when trading futures, its much harder to avoid technicals and my marriage to a position is easier to part with.

    Anyone agree with this view?
  5. You should try paper trading for a bit, and then come back to real trading when you have your shit together.

    ... just kidding.

    But in all honesty, if you want to be a trader, understand on an intellectual and emotional level the following: trading requires discipline, plane and simple. The discipline is on all levels; it's not just in terms of making a plan and sticking to it but also getting to bed on time every night, living a lifestyle where your brain is always in optimal conditions to trade, and of course planning your trades like a business.

    95% of traders fail.

    95% of small businesses fail.

    That just might be extremely significant to consider...

    Imagine you're a sporting good's store - a small business - and you're profitable. Everytime you make a lot of money and then have rainy day where customers don't come in, to make up the "lost" profits on that day, you decide to order some Steinway Grand Pianos; only you don't order them from a reputable source, you buy them on the spot from a salesman who is charging you 10% too much. When the implications of the situation kick you, you sell the pianos on craigslist at 80% of value, and now your sporting goods store's profits for the month are down the drain.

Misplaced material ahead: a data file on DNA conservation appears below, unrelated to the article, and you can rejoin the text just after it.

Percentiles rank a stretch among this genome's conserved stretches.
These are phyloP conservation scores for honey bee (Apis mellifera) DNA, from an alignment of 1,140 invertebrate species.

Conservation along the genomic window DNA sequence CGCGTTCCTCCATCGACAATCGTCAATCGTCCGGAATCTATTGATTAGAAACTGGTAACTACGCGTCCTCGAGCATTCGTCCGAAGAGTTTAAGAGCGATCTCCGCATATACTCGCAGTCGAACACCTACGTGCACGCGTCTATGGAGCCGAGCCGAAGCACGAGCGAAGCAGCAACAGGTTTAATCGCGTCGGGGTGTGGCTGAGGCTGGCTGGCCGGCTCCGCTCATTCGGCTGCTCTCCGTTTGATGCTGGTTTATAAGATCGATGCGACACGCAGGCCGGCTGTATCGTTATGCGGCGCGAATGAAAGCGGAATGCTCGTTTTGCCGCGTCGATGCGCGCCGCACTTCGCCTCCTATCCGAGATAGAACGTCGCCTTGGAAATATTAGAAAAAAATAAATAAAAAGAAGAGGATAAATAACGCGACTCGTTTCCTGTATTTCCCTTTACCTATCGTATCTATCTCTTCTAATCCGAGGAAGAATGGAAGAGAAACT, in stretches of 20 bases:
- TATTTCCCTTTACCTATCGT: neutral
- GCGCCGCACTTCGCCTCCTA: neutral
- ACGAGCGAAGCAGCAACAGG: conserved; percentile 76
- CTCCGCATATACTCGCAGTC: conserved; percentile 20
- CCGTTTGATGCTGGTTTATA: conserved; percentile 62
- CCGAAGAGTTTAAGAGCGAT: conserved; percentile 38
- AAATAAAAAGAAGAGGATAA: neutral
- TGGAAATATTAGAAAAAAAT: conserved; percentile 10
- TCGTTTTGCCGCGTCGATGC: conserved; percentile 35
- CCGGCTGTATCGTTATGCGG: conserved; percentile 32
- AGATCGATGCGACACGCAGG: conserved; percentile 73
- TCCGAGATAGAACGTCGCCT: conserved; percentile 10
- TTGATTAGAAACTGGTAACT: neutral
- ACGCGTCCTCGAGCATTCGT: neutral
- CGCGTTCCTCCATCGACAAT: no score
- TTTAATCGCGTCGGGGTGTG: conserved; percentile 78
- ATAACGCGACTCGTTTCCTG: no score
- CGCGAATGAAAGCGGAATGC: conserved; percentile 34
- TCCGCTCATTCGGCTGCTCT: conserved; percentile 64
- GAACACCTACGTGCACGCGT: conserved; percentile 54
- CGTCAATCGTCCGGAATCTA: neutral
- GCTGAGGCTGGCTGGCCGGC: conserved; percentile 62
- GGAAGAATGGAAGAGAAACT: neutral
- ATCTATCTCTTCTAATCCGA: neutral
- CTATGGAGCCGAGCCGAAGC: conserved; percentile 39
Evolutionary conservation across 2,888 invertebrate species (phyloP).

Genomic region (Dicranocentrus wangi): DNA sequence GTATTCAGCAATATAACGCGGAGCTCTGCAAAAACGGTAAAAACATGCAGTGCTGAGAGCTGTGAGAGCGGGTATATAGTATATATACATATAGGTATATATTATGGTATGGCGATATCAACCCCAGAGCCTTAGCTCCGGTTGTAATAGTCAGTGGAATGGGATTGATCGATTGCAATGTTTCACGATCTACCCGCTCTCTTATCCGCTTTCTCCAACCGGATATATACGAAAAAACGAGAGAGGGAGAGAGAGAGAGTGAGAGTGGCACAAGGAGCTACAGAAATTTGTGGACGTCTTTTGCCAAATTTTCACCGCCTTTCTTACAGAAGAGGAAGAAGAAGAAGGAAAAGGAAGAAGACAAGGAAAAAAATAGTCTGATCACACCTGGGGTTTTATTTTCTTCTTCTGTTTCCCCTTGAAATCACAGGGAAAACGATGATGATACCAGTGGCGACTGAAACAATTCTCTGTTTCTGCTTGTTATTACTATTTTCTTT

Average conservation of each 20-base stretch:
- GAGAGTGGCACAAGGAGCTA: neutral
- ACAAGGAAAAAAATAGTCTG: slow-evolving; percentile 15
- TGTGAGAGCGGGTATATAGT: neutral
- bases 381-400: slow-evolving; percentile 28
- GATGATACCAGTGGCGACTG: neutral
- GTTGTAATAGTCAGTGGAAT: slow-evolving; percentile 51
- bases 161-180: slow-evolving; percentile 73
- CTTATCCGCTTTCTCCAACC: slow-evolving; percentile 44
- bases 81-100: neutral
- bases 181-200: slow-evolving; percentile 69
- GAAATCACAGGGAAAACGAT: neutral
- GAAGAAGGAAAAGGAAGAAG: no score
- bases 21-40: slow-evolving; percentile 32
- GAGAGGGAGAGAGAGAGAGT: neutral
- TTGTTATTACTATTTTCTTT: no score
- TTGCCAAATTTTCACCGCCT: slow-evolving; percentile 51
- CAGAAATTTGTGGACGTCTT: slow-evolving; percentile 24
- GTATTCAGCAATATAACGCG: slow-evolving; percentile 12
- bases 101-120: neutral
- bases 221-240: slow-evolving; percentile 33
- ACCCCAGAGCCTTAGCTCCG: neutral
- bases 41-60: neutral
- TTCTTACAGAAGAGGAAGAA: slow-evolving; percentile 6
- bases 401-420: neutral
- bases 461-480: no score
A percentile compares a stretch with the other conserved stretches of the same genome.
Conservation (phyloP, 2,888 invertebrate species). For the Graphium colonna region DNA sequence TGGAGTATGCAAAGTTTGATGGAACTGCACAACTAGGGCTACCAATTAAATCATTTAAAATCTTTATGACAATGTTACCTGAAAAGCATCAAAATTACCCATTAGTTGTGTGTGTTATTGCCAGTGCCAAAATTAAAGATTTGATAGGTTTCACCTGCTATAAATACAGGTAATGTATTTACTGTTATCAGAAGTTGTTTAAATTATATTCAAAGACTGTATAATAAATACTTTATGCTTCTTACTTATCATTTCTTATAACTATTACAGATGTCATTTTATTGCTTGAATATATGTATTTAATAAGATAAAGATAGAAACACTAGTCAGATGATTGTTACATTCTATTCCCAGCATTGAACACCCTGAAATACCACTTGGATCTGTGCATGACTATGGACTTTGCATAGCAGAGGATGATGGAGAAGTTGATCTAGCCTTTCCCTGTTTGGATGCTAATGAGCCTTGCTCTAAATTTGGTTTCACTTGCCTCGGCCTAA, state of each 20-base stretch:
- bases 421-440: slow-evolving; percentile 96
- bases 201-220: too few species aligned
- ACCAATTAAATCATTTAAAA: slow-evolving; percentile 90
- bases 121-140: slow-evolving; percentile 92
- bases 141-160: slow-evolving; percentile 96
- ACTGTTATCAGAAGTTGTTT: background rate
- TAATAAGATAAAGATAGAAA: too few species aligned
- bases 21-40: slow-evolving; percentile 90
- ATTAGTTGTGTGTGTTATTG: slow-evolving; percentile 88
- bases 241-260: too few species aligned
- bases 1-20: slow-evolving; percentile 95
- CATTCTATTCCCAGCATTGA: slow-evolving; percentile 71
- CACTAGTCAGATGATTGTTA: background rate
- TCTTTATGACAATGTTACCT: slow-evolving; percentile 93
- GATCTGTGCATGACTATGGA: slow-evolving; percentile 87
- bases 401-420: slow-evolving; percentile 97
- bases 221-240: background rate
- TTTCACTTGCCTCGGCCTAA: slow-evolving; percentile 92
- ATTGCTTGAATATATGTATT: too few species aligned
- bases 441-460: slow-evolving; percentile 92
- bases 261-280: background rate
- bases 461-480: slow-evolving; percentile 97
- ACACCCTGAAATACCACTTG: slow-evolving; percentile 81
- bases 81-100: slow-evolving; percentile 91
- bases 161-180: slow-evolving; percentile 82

I can only sympathize with people who want to help themselves. Understand that by trading lots of markets, you are bound to do that. Understand that trading more markets doesn't make you more of a market genius, and while it may be more "fun," ask yourself clearly if your goal is to have fun or make money. To clear your situation up, take the markets you are currently BEST at trading. Define them precisely, and then DO NOT TRADE ANY OTHER MARKETS. It is that simple. If you are trying to trade more markets than you can handle you will never ever succeed and have no one to blame but yourself.

    Then, when trading those markets, DO NOT TAKE POSITIONS BIGGER THAN YOUR TRADING PLAN SAYS. Define a trading plan like it's a business plan and like your life depends on it; read it to yourself every morning when you wake up, every night before you go to bed, and before you start trading.